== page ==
Kettering University faculty, student research awarded two patents

FLINT, Michigan — Collaboration between chemical engineering students and faculty as well as a chemistry professor at Kettering University let to the teams being awarded two U.S. patents this year.

“It was something I was not expecting right away when I started at Kettering. You think it’s something you’ll do later. It’s kind of overwhelming in a way,” said Graham Garner, who helped in developing one of the processes patented as an undergraduate chemical engineering student.  

Both are highly technical. The first patent is for developing a method to chemically modify the surface of nano- and microparticles. Developed by chemical engineering faculty Mary Gilliam and Susan Farhat along with former students Garner and Michael Magyar, the process also offers an alternative surface treatment method that has a low environmental impact and can be scaled up to larger manufacturing processes. It was awarded patent No. 9,994,683. 

The second patent brought together Gilliam and Farhat again as well as chemistry faculty Ali Zand in developing a surface treatment for biomedical devices.  In a hip replacement, a metal ball and joint with a plastic insert will replace the hip socket. As the ball moves, the materials start to wear and the body’s cells may start attacking the particles and eat away at the bone. They incorporated the atmospheric pressure plasma treatment to graft a non-toxic, biocompatible coating on the plastic surface that reduces friction and wear. It was awarded patent No. 10,058,889.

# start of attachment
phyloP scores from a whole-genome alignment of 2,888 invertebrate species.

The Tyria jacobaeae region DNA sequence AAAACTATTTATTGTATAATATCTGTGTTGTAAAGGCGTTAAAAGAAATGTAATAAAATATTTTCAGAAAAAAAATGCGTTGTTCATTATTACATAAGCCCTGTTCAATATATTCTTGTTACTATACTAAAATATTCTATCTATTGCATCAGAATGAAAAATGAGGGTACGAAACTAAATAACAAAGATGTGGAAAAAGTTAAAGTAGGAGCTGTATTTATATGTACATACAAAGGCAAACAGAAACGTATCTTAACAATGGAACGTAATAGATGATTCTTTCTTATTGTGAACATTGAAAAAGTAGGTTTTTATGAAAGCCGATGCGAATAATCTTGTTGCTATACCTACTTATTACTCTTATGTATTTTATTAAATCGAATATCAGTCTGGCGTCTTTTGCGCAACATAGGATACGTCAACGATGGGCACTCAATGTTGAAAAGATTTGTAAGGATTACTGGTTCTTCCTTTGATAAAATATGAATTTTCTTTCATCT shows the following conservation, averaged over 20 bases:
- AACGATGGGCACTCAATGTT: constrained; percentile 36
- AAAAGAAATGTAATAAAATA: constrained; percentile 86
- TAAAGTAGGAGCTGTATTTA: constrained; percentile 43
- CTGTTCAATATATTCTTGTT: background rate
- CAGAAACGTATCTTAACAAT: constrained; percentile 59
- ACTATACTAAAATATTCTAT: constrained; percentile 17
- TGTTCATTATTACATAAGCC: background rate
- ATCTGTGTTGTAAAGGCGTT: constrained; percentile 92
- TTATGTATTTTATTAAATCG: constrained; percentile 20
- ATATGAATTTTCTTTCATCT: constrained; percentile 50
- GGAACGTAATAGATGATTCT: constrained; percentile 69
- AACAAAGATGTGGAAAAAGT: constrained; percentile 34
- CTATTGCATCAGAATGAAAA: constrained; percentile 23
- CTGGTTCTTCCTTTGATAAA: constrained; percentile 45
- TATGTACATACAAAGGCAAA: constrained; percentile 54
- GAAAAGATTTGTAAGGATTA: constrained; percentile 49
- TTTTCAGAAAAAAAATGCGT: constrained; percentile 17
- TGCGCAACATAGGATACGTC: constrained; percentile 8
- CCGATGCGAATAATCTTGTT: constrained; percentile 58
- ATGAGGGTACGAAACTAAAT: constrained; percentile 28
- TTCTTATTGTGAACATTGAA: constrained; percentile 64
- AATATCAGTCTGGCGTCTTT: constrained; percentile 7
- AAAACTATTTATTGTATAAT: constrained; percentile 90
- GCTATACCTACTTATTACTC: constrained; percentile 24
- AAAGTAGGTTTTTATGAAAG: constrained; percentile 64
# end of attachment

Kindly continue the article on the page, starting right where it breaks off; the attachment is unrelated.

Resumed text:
Undergraduate students at Kettering University participate in research through independent study courses as well as through paid student research positions.  

“At Kettering, the research is very applied,” Farhat said. “Seeing the applications are good for students. They know the why. They see that this has a place in the real world.” 

(Left to right) Chemical engineering faculty Mary Gilliam, student Graham Garner, and faculty Susan Farhat worked along with another student, Michael Magyar to develop a process that changes the surface of nanoparticles.

Read more articles by Ashley Schafer.

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